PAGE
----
Remarks by the Consul-General at his Farewell Reception on September 3, 2021

I would like to sincerely thank you all very much for attending this afternoon’s reception for me to bid farewell.
While my professional relationship with Australia extends almost 40 years, I have come to learn here in Queensland just how strong the bilateral relationship is – I think I can claim the strongest in our history, and how far back our historical ties go.
This year marks 150 years since the arrival of the first Japanese person to settle in Australia – right here in Queensland – Sakuragawa Rikinosuke.  Soon after, more Japanese arrived to work in the pearl shell diving industry in the Torres Strait islands and sugarcane industry in north Queensland.  The thriving Japanese population increased and Japan’s first government office in Australia was opened in Townsville 125 years ago in 1896.
On Thursday Island lie around 800 graves of these original pioneers as well as those that followed in their footsteps – a reminder of the beginning of our bilateral relations, the dangers of pearl diving, and the determination to build a successful multicultural community. It became a gateway to the world for Queensland and Australia around the turn of the century.
Relations further strengthened, and under Anglo-Japanese alliance in World War I, the Japanese cruiser “Ibuki” escorted ANZAC troops, across the Indian Ocean and to the Middle East in 1914.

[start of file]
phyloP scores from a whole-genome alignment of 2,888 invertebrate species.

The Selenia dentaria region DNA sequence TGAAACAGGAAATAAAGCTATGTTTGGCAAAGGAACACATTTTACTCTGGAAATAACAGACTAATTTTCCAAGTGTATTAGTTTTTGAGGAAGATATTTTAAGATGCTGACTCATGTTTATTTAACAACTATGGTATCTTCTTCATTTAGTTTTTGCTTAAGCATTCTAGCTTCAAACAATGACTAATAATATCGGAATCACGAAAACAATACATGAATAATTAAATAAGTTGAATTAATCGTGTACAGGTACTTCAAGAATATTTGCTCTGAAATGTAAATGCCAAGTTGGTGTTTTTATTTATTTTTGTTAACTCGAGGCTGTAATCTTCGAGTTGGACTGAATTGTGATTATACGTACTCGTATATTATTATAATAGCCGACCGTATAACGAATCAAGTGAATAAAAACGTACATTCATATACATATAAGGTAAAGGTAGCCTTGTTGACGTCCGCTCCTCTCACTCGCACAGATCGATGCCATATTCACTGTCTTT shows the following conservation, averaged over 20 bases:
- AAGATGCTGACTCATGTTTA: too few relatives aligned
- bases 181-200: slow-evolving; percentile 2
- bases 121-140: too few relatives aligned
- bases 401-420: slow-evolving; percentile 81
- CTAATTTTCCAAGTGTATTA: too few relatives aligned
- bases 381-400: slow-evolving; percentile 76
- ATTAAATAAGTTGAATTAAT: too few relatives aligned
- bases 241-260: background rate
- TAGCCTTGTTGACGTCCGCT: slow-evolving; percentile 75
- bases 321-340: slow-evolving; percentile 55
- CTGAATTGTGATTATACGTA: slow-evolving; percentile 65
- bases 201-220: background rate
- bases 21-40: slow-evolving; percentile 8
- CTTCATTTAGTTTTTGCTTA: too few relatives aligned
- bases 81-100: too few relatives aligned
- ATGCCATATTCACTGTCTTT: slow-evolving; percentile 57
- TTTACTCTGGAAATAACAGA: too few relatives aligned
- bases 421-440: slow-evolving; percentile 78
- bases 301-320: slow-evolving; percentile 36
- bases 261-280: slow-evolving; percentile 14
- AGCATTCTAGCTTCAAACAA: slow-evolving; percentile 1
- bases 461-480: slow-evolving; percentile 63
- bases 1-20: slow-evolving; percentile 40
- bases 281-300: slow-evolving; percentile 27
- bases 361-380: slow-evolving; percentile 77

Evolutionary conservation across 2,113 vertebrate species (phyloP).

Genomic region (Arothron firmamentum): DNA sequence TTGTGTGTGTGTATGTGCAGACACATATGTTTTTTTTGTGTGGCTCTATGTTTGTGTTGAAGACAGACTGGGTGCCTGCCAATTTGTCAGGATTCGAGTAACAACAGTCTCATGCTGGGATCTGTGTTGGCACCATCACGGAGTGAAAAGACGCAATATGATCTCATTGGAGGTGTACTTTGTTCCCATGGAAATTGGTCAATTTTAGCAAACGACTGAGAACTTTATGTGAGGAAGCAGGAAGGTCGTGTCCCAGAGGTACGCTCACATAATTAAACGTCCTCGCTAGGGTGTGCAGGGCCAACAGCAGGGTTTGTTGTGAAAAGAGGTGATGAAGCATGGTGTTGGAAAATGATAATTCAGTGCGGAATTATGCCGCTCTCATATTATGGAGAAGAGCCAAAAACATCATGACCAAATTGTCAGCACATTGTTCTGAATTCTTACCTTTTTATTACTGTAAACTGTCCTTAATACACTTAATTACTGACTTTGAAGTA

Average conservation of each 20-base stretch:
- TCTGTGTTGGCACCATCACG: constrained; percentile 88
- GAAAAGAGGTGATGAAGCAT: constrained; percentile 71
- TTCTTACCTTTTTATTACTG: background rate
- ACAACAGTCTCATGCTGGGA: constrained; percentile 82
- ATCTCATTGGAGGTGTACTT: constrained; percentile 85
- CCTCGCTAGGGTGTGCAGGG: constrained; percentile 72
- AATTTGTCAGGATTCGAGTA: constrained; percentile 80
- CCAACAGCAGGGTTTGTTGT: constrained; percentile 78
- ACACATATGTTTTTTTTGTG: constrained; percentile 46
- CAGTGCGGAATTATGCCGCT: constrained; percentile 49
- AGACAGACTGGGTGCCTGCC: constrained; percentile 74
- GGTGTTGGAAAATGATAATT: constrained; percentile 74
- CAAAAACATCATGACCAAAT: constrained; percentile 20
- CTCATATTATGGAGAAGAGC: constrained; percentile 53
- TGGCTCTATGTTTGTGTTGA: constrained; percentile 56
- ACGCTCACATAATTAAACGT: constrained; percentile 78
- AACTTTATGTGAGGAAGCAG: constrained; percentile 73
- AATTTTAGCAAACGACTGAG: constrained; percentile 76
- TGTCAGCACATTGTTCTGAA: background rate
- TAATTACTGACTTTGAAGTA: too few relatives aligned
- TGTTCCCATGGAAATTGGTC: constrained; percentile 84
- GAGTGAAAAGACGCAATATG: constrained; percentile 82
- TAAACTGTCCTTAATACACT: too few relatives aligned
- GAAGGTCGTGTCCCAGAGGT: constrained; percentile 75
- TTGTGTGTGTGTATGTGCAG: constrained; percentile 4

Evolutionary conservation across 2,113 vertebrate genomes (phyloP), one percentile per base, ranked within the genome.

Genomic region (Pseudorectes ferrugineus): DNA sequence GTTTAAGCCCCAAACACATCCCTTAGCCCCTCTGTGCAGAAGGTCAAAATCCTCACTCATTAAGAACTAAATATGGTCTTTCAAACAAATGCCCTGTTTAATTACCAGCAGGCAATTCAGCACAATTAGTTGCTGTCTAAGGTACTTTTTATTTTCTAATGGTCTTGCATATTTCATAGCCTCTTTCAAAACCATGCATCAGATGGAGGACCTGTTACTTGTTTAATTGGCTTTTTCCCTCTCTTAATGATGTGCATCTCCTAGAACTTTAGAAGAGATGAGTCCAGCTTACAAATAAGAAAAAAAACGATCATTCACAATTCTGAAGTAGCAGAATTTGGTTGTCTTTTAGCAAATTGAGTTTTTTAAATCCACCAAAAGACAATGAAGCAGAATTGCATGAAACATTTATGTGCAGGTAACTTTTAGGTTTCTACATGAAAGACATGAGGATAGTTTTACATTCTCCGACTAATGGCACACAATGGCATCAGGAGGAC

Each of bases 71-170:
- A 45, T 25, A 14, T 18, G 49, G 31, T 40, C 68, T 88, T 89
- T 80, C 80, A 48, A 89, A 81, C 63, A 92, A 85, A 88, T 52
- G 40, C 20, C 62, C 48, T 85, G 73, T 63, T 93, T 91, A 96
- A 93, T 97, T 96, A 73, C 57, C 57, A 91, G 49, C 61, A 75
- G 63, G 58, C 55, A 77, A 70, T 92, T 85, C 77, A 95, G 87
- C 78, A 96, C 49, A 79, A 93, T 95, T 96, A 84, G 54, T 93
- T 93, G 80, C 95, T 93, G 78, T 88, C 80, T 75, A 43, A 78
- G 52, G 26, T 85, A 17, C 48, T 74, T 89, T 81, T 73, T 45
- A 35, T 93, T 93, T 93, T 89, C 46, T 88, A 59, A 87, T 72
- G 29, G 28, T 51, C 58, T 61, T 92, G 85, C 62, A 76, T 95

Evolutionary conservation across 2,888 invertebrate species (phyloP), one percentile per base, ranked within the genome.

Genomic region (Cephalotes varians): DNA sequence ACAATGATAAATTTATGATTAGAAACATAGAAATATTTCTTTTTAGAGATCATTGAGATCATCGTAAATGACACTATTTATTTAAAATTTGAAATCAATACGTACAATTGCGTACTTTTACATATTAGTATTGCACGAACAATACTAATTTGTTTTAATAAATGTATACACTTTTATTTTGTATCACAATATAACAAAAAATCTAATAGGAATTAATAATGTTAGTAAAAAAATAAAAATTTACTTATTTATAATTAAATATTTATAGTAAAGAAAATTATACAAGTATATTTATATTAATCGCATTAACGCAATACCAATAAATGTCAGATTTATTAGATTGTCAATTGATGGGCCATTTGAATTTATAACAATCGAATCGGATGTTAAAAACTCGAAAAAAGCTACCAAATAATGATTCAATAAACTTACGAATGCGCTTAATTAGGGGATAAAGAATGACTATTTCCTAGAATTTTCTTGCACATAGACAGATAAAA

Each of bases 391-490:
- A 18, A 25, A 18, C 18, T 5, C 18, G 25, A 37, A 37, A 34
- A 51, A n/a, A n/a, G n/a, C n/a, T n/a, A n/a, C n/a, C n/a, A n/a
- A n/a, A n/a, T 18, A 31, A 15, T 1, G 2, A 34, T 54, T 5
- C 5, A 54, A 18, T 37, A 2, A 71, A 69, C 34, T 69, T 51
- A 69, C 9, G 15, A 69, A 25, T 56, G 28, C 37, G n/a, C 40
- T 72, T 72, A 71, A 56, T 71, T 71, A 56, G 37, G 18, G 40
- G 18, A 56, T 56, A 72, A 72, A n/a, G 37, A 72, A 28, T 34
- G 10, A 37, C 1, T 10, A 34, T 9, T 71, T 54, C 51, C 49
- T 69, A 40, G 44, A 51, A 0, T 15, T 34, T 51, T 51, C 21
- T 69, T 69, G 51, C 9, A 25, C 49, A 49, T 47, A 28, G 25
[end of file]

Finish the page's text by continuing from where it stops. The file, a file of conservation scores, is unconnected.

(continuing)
But like any relationship, there are ups and downs, and bilateral ties between Japan and Australia suffered a downturn during World War II.  There were many losses and sacrifices made, but after the war the sincere and enormous efforts for reconciliation were made on both ends.
Post-war leaders of both nations saw economic potential, and in 1957, only 12 years after the end of the war when the wounds were still fresh, the Australia Japan Commerce Agreement was signed.  
As our economic ties flourished under this Agreement, 1976 saw the signing of the Basic Treaty of Friendship and Cooperation, aka NARA Treaty, which would form a broad framework of principles to guide and enhance future bilateral relations in the political, economic, cultural and other fields.
The post-war era has seen Japan consistently invest in the Queensland economy and a mutually-beneficial complementary economic partnership built, most notably the state’s resources sector since the 1960s, and the tourism sector since the 1980s. In more recent years, this investment has vastly expanded into other areas such as technology and innovation, renewable energy, and, most recently, hydrogen.
Trust and friendship was built through economic cooperation in the private sector and people-to-people exchanges, and deep cultural exchange has thrived.
This integration into Queensland over the past 70 years has resulted in great contribution to the state’s development, both socially and economically, further exemplifying the longstanding and robust ties we share.
The present-day Japan-Queensland relationship has been built on the foundation of this historical background. What has been achieved – a complementary, open and friendly relationship with mutual respect – is the result and hard work of so many people on both sides.
It is important that we cement what we have, not be complacent, and continue working with each other to further expand and build an even more prosperous future for not only our two nations, but also for our region and indeed for the entire world.
In closing, I would like to sincerely thank everyone for their support for Japan-Queensland relations, and making my stay in this beautiful state so wonderful.  I have very much enjoyed my time here, even despite the pandemic, and look forward to returning to this beautiful city someday, if not as late as the 2032 Olympic and Paralympic games.
Thank you.